ng to the right, I made a right-leaning increase; when a triangle side was slanting to the left, I made a left-leaning increase. So, I'd make a left-leaning increase at the end of a row and right before turning the work, but after turning the work I'd begin the next row with a right-leaning increase (because the side switched from left-leaning to right-leaning when the work was turned).


I used the exact same yarn that she did (Punta Yarns Merisoft in hand painted color 71, purchased at Knits by Nana).

I loved, loved, LOVED knitting with this yarn. It has so many different colors but somehow still manages to not look wild and ridiculous - most of the colors in the yarn are softened or muted rather than vivid and bright. Such a lovely use of color. I commend the designer of this project for finding an interesting way of displaying the yarn's colors without detracting from its beauty by an overly ornate stitch pattern. Bravo! The tassels, the triangular shape of the scarf, and the single band of yarn-overs in the middle of the triangle are exactly the kind of details that make a colorful piece visually interesting without being overwhelming.

What I Changed

When binding off, I left two stitches on the needle and used them to make a simple, 2-stitch i-cord. I didn't make the cord very long, just long enough so that the tassel on one side of the triangle would be farther from the corner of the scarf than the other. The reasons I did this were to make the scarf easier to put on and keep on and to make more tassels visible from the front when wearing it.

The Finished Product:

Patchwork Wrap: Fringe Fixes, Alterations, and the Finished Product

Fringe Fixes

The last time I wrote about the fringe on this wrap, I was faced with a dilemma: more fringe to make than yarn to make it with. The fringe really adds something special to the wrap, so I didn't want to shorten its length. The solution I chose, therefore, was to alternate colors in the fringe border when one of the edge squares was knit in a color I was running low on.

The fringe for each edge square is crocheted in the same color as the half-square that forms the edge. Originally, I tried crocheting the alternating-color fringe by just picking a random color to mix in with the edge color. I decided that this made the fringe look a little clownish and ultimately alternated the edge square color with the color comprising the other half of that square. (I realize that this is a really awkward explanation - it's hard to explain.)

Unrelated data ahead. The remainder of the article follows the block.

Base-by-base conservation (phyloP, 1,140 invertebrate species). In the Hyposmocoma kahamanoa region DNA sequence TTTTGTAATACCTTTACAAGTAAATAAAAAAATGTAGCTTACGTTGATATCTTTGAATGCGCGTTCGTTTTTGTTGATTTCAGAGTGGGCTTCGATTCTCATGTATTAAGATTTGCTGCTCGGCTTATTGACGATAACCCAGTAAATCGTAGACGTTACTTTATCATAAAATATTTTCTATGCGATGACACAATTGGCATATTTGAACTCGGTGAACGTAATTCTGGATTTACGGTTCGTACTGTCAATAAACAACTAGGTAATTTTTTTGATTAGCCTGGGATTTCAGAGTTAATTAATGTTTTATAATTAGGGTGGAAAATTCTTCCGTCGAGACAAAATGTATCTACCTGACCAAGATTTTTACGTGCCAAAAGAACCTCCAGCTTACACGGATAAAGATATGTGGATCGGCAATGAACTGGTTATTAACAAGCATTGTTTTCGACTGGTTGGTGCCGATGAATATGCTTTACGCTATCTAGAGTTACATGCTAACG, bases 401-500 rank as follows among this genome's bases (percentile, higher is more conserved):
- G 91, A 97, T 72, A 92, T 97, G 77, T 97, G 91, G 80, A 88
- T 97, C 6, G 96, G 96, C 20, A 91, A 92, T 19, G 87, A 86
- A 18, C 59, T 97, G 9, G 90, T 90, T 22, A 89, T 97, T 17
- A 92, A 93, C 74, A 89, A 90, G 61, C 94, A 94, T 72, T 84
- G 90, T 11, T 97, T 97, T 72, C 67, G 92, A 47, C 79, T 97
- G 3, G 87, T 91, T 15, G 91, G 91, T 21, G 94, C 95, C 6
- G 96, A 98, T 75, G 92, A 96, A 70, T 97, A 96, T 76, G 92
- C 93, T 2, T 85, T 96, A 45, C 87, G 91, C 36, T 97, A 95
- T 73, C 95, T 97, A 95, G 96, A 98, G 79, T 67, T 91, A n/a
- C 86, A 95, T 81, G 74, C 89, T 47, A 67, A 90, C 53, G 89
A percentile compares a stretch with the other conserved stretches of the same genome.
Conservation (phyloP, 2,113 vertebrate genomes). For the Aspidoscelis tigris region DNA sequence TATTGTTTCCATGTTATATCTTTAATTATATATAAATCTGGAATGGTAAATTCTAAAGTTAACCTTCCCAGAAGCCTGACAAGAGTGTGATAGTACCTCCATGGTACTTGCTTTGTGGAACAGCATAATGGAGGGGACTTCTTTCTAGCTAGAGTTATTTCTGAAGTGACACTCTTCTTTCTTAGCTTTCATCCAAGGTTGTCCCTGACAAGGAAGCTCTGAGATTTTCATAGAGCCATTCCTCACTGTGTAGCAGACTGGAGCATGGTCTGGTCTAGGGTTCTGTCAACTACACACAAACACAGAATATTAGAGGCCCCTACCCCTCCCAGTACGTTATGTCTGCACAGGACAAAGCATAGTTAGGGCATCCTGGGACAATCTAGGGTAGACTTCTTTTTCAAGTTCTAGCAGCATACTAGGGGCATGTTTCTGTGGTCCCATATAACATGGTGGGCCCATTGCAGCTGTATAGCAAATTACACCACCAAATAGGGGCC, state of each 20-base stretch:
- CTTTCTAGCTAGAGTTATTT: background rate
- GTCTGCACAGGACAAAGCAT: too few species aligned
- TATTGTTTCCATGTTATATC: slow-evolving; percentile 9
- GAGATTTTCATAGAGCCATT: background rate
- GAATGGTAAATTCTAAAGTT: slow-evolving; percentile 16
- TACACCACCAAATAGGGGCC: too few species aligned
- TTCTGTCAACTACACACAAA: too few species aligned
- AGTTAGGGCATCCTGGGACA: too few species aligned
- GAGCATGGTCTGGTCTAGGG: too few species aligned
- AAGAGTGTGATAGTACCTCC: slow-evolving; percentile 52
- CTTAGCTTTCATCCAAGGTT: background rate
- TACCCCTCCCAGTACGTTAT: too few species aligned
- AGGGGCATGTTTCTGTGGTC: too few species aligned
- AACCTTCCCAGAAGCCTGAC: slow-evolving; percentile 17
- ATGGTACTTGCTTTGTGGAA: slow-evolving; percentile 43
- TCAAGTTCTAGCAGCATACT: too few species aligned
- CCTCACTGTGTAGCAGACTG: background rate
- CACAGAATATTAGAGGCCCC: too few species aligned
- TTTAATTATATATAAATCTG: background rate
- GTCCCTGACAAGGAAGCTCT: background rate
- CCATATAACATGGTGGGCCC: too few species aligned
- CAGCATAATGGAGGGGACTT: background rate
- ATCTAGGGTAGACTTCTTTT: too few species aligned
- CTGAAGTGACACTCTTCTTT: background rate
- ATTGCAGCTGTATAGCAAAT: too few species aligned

Here's a picture of a square that has alternating-color fringe, so maybe you can figure out what I'm talking about:


After crocheting fringe around both short edges and one long edge of the wrap, I thought that the wrap was complete. Then I tried it on. I looked like I'd fallen asleep on the couch, woken up late, and ran out the door wearing my afghan. The word "babushka" also came to mind.

The long sides of the wrap were....too long. Fortunately, my parents came in town and I was able to get their opinion on the length of the wrap. They agreed that it was enormous. To make the wrap more wearable, I removed 2 rows of squares from it, shortening it about 8 inches. It's now long enough to wrap around me but short enough so that I won't be fumbling with too much excess fabric.

The Finished Product

Inconsistency, Thy Name is Margaret

Real life has been demanding a little more of my time than usual lately. I'll update the blog later this week, since we don't have class on Thursday or Friday. (Thank. Goodness.)

For my few and faithful readers, here's a quick update on my various projects (posts and pics are coming soon):
  • Patchwork wrap: finished the fringe, ended up removing 2 rows of squares to make the garment more wear-able (and less like an afghan), and finally finished.
  • "Garterrific" scarf: finished! I added a little i-cord to connect one of the tassels and have already worn it to class.
  • My So-Called Scarf: started with the leftover yarn from the "Garterrific" scarf, but had to buy a second hank. Still a work-in-progress.
  • Box Lace Stole: started, but I'm only 3.5 pattern repeats in (and the stole has 100 of them). Learned how to work an open cast-on